November 4, 2009


Miller, William Ian, Eye for an Eye (Cambridge: Cambridge U. Press, 2006) ("Humiliation aside, sometimes it is purely rational ... to pluck out that eye and chop off the hand, or take the pound of flesh from right around the heart. It means that the next time, and for quite a few times thereafter, you will not have to. People will, I bet, be very careful around such as the likes of you and will make sure they fulfill their undertakings where you are concerned. And remember: they did not have insurance as we do now, so it was all the most important that you take care to have your threats believable. That was a form of insurance against future harms that might otherwise be directed your way. In my writing on the Icelandic saga I have sought to hammer home the point that the wise bloodfeuder did not need to respond aggressively to every wrong done him; in fact, he was stupid and had a very short life if he did so. He just needed to make sure people thought him perfectly capable of avenging in blood the next offense done him." Id. at 52-53.).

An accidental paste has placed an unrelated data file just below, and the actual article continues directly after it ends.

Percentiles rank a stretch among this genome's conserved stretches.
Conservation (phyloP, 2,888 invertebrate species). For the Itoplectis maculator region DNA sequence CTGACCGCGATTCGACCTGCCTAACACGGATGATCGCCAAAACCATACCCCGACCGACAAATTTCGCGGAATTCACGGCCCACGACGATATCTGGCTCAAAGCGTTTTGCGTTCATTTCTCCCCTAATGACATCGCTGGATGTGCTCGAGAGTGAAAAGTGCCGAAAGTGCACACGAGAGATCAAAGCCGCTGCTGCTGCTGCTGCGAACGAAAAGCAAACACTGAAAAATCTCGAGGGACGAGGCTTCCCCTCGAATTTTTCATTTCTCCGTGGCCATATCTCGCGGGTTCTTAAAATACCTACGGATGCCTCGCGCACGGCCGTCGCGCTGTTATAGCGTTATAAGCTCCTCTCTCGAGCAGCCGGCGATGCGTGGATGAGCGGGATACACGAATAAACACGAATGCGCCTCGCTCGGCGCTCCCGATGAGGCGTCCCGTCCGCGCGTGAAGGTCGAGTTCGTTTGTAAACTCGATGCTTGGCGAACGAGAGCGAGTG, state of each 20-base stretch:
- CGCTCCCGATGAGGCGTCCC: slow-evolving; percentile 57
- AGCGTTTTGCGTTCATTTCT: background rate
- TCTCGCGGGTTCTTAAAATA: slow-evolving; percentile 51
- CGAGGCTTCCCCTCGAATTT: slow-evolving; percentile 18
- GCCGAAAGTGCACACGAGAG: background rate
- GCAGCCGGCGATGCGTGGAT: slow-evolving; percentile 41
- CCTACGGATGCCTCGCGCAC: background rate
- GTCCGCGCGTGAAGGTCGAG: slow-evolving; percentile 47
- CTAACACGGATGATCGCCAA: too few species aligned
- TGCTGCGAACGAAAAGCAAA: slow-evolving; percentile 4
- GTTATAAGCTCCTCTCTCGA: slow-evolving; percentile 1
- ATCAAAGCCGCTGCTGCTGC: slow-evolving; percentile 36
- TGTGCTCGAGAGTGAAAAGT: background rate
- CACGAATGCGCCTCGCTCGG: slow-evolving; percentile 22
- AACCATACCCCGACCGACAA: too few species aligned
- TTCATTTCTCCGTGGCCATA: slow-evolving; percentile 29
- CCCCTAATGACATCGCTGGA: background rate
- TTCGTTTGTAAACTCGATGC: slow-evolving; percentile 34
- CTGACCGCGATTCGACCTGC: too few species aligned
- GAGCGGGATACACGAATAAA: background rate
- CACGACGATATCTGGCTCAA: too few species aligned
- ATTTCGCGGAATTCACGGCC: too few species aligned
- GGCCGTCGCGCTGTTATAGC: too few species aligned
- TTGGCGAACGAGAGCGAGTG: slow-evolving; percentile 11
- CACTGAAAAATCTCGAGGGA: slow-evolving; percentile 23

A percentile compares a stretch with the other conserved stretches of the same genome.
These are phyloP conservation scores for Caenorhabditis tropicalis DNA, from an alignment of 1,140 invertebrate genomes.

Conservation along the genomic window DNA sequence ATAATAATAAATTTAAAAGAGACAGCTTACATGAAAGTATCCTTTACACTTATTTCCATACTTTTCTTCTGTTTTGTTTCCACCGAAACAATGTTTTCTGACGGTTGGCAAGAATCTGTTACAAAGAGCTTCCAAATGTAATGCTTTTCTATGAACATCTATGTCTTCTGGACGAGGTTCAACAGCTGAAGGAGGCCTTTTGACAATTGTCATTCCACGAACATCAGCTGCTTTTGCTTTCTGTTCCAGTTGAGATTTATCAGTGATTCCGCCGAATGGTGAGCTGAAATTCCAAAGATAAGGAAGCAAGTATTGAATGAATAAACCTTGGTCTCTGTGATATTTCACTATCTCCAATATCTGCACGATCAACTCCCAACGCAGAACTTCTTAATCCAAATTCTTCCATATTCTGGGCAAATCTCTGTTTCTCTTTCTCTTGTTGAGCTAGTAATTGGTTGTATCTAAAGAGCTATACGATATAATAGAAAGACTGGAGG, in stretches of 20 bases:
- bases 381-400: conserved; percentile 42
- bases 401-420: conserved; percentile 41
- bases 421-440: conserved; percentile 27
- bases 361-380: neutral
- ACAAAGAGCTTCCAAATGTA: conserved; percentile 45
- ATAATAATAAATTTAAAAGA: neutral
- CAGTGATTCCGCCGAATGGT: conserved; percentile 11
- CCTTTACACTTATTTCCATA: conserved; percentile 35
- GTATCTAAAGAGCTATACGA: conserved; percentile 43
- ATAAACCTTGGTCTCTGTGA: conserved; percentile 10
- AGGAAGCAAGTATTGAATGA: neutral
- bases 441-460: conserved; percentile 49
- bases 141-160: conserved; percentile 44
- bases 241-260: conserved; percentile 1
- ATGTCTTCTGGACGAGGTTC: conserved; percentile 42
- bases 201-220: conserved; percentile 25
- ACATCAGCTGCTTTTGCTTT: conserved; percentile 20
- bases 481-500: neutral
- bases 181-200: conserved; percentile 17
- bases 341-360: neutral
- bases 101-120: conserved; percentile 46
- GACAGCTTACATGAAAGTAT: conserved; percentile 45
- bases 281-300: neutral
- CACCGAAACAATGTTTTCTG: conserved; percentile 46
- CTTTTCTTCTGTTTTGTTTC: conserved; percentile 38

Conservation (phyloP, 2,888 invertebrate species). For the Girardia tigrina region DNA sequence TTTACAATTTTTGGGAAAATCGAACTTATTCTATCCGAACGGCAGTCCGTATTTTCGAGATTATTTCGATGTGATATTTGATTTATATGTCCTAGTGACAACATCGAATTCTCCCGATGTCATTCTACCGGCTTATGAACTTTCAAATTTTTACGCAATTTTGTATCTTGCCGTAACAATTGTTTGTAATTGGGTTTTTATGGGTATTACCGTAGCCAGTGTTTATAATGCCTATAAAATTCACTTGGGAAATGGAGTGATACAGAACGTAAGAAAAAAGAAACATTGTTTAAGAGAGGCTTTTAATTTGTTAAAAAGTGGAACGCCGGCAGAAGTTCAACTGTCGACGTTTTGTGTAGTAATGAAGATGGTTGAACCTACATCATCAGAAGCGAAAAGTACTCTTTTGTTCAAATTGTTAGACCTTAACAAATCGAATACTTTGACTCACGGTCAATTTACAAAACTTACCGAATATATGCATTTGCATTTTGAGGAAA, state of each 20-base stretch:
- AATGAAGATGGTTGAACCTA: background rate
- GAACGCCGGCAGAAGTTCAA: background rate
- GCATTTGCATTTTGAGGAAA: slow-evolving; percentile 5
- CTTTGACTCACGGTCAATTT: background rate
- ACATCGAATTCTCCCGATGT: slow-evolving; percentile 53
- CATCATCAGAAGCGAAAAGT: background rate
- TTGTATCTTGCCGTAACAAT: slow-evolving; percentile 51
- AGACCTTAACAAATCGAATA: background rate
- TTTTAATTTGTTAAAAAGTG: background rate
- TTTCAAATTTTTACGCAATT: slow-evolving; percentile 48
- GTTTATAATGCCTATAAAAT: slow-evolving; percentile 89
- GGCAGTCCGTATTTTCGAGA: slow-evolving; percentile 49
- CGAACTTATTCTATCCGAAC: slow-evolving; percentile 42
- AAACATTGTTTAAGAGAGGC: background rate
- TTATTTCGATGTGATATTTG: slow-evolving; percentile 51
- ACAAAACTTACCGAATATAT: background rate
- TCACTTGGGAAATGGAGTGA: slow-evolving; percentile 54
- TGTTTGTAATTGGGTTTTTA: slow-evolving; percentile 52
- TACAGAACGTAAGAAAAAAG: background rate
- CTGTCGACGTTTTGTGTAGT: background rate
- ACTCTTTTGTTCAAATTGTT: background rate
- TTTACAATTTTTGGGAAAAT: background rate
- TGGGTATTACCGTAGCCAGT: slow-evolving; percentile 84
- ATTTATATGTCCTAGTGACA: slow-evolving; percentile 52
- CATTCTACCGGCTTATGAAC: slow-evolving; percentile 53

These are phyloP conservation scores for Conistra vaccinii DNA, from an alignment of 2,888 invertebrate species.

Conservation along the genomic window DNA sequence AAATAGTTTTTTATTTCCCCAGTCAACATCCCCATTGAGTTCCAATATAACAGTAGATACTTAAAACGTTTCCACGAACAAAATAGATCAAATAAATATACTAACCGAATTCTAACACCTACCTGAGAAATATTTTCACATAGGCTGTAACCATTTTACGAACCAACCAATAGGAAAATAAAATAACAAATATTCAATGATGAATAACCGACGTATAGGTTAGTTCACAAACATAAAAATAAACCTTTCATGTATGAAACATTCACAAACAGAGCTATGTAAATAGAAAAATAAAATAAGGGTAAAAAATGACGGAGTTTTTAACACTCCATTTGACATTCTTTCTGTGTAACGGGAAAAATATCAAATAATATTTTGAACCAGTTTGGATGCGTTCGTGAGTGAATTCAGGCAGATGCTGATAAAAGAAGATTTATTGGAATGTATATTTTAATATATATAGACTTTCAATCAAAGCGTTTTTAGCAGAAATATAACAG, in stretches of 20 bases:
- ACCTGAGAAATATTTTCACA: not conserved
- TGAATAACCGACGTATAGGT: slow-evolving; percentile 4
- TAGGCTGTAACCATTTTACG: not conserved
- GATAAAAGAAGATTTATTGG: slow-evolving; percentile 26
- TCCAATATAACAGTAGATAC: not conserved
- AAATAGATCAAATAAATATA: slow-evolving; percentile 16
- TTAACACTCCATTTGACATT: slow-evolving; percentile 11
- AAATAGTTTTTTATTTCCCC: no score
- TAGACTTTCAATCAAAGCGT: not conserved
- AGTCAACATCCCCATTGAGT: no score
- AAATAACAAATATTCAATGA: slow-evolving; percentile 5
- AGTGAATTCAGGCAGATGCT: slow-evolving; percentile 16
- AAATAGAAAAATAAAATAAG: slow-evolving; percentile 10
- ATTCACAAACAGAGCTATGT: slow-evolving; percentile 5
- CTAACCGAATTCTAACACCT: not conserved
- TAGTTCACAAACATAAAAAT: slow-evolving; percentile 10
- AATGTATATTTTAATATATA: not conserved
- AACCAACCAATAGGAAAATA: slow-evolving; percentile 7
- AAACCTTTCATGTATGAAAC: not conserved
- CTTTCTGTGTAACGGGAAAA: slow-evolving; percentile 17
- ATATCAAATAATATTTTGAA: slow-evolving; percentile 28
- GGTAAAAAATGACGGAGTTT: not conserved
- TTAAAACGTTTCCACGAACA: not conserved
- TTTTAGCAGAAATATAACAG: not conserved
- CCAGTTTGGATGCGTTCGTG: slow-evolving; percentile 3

Miller, William Ian, The Mystery of Courage (Cambridge & London: Harvard U. Press, 2000) ("When will we know that women are accepted as official players at aggressive combative courage? It is already granted in sports, woman on woman. Some are better at delivering hits and taking them than others, and they are honored for the virtue. But what about when it is woman versus man, say, as in war? We will not know that women have made it when they win silver stars or Medals of Honor. It will be whispered that the award is suspect, infected by the politics of courage, bruited about that it was granted because she was a woman, not in spite of it or independently of it. So how will we know? The answer is fairly easy. We will know women have made it when it is fully believed that they can be subject to a court-martial for cowardly conduct. Leave it to one of Stendhal's women--Mathilde de la Mole again--to make an epigram for the occasion: 'I can see nothing conferring honor . . . except sentence of death. It's the only thing that can't be bought.' Until cowardice can be attributed to a female, without such behavior being dismissed as just coming with the territory or as so much 'femming-out' on the order of shrieking at a mouse, the old order will still govern and do its work in restricting options for women, even as it relieves them for the moment from the oppressive and anxious burden of having to live up to the demands of aggressive masculine courage." Id. at 252-253. "There has been a recent spate of books and movies that look with great nostalgia on World War II, written by or directed by those who did not fight, who now in their middle age, when it is very safe for them to indulge this kind of wistfulness, think it vaguely amiss [] that they missed out on war. Most of my social class in the United States (myself included) bought substitutes for the only war we were eligible to fight in and would no doubt do so again. So when in middle age I come at last to believe that a nation builds up a moral treasury of merit by the sacrifices of its people in war and I begin to worry, like those ancient moralists, that we grow fat, lazy, and contemptible amidst our plenty, I don't have a leg to stand on to make that claim. My father could; he fought; but he is too wise to make it." Id. at 283.).